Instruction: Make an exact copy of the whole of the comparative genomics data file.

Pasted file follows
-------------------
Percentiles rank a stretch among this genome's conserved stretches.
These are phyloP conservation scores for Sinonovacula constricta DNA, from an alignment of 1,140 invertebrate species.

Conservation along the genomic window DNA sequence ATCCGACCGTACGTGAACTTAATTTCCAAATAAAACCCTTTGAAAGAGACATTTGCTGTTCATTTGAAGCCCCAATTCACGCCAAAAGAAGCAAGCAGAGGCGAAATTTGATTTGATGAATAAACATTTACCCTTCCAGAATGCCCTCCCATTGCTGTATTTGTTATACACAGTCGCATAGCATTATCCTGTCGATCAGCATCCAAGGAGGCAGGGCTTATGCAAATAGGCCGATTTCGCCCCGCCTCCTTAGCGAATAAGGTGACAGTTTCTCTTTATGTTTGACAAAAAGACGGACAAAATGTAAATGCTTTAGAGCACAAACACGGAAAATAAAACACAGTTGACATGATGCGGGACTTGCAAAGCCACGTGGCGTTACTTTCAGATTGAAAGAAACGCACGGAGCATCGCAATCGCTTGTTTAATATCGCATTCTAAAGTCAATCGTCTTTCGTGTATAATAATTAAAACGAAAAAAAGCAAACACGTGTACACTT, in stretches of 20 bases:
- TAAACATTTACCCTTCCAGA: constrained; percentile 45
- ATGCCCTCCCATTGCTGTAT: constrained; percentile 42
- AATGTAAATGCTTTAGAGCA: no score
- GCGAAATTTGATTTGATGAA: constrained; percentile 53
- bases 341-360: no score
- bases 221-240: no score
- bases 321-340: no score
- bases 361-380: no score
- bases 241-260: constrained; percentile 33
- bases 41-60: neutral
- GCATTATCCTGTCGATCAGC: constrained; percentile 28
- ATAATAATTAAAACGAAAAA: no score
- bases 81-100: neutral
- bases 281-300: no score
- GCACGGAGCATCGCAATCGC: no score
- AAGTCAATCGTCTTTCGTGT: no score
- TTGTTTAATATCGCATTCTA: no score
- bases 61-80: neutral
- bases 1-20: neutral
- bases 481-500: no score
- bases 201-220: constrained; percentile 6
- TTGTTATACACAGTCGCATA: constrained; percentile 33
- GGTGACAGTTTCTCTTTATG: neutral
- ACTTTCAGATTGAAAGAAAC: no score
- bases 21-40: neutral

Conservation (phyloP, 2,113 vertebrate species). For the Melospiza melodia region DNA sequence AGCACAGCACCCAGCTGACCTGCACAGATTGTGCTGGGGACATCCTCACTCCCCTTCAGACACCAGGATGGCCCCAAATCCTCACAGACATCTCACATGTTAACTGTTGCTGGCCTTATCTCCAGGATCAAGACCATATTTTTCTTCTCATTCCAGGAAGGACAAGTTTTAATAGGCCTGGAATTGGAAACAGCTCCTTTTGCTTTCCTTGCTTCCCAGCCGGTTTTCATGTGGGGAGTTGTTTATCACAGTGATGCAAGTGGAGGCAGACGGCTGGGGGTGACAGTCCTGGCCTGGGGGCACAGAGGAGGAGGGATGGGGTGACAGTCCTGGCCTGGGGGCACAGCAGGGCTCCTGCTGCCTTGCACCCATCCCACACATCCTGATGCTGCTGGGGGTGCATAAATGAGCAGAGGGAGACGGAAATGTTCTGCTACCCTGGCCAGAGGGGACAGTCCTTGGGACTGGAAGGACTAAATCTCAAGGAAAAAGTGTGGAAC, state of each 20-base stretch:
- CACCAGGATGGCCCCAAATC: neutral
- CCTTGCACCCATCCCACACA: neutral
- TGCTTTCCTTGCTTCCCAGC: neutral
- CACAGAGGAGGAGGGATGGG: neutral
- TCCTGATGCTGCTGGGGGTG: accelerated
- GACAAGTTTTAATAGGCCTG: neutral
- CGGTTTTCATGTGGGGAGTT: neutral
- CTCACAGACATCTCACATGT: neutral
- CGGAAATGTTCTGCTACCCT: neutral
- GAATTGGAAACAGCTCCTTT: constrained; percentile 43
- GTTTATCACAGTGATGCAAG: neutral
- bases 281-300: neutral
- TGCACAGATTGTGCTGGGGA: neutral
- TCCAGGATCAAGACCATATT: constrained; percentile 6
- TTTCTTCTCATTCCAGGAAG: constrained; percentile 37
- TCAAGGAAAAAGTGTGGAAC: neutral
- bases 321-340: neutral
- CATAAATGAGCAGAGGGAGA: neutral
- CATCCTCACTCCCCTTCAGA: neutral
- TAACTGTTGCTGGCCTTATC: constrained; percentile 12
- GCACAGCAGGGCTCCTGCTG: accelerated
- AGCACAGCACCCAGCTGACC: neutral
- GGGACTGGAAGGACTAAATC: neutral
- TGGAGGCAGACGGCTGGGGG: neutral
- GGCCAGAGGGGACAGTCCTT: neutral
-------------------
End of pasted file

Percentiles rank a stretch among this genome's conserved stretches.
These are phyloP conservation scores for Sinonovacula constricta DNA, from an alignment of 1,140 invertebrate species.

Conservation along the genomic window DNA sequence ATCCGACCGTACGTGAACTTAATTTCCAAATAAAACCCTTTGAAAGAGACATTTGCTGTTCATTTGAAGCCCCAATTCACGCCAAAAGAAGCAAGCAGAGGCGAAATTTGATTTGATGAATAAACATTTACCCTTCCAGAATGCCCTCCCATTGCTGTATTTGTTATACACAGTCGCATAGCATTATCCTGTCGATCAGCATCCAAGGAGGCAGGGCTTATGCAAATAGGCCGATTTCGCCCCGCCTCCTTAGCGAATAAGGTGACAGTTTCTCTTTATGTTTGACAAAAAGACGGACAAAATGTAAATGCTTTAGAGCACAAACACGGAAAATAAAACACAGTTGACATGATGCGGGACTTGCAAAGCCACGTGGCGTTACTTTCAGATTGAAAGAAACGCACGGAGCATCGCAATCGCTTGTTTAATATCGCATTCTAAAGTCAATCGTCTTTCGTGTATAATAATTAAAACGAAAAAAAGCAAACACGTGTACACTT, in stretches of 20 bases:
- TAAACATTTACCCTTCCAGA: constrained; percentile 45
- ATGCCCTCCCATTGCTGTAT: constrained; percentile 42
- AATGTAAATGCTTTAGAGCA: no score
- GCGAAATTTGATTTGATGAA: constrained; percentile 53
- bases 341-360: no score
- bases 221-240: no score
- bases 321-340: no score
- bases 361-380: no score
- bases 241-260: constrained; percentile 33
- bases 41-60: neutral
- GCATTATCCTGTCGATCAGC: constrained; percentile 28
- ATAATAATTAAAACGAAAAA: no score
- bases 81-100: neutral
- bases 281-300: no score
- GCACGGAGCATCGCAATCGC: no score
- AAGTCAATCGTCTTTCGTGT: no score
- TTGTTTAATATCGCATTCTA: no score
- bases 61-80: neutral
- bases 1-20: neutral
- bases 481-500: no score
- bases 201-220: constrained; percentile 6
- TTGTTATACACAGTCGCATA: constrained; percentile 33
- GGTGACAGTTTCTCTTTATG: neutral
- ACTTTCAGATTGAAAGAAAC: no score
- bases 21-40: neutral

Conservation (phyloP, 2,113 vertebrate species). For the Melospiza melodia region DNA sequence AGCACAGCACCCAGCTGACCTGCACAGATTGTGCTGGGGACATCCTCACTCCCCTTCAGACACCAGGATGGCCCCAAATCCTCACAGACATCTCACATGTTAACTGTTGCTGGCCTTATCTCCAGGATCAAGACCATATTTTTCTTCTCATTCCAGGAAGGACAAGTTTTAATAGGCCTGGAATTGGAAACAGCTCCTTTTGCTTTCCTTGCTTCCCAGCCGGTTTTCATGTGGGGAGTTGTTTATCACAGTGATGCAAGTGGAGGCAGACGGCTGGGGGTGACAGTCCTGGCCTGGGGGCACAGAGGAGGAGGGATGGGGTGACAGTCCTGGCCTGGGGGCACAGCAGGGCTCCTGCTGCCTTGCACCCATCCCACACATCCTGATGCTGCTGGGGGTGCATAAATGAGCAGAGGGAGACGGAAATGTTCTGCTACCCTGGCCAGAGGGGACAGTCCTTGGGACTGGAAGGACTAAATCTCAAGGAAAAAGTGTGGAAC, state of each 20-base stretch:
- CACCAGGATGGCCCCAAATC: neutral
- CCTTGCACCCATCCCACACA: neutral
- TGCTTTCCTTGCTTCCCAGC: neutral
- CACAGAGGAGGAGGGATGGG: neutral
- TCCTGATGCTGCTGGGGGTG: accelerated
- GACAAGTTTTAATAGGCCTG: neutral
- CGGTTTTCATGTGGGGAGTT: neutral
- CTCACAGACATCTCACATGT: neutral
- CGGAAATGTTCTGCTACCCT: neutral
- GAATTGGAAACAGCTCCTTT: constrained; percentile 43
- GTTTATCACAGTGATGCAAG: neutral
- bases 281-300: neutral
- TGCACAGATTGTGCTGGGGA: neutral
- TCCAGGATCAAGACCATATT: constrained; percentile 6
- TTTCTTCTCATTCCAGGAAG: constrained; percentile 37
- TCAAGGAAAAAGTGTGGAAC: neutral
- bases 321-340: neutral
- CATAAATGAGCAGAGGGAGA: neutral
- CATCCTCACTCCCCTTCAGA: neutral
- TAACTGTTGCTGGCCTTATC: constrained; percentile 12
- GCACAGCAGGGCTCCTGCTG: accelerated
- AGCACAGCACCCAGCTGACC: neutral
- GGGACTGGAAGGACTAAATC: neutral
- TGGAGGCAGACGGCTGGGGG: neutral
- GGCCAGAGGGGACAGTCCTT: neutral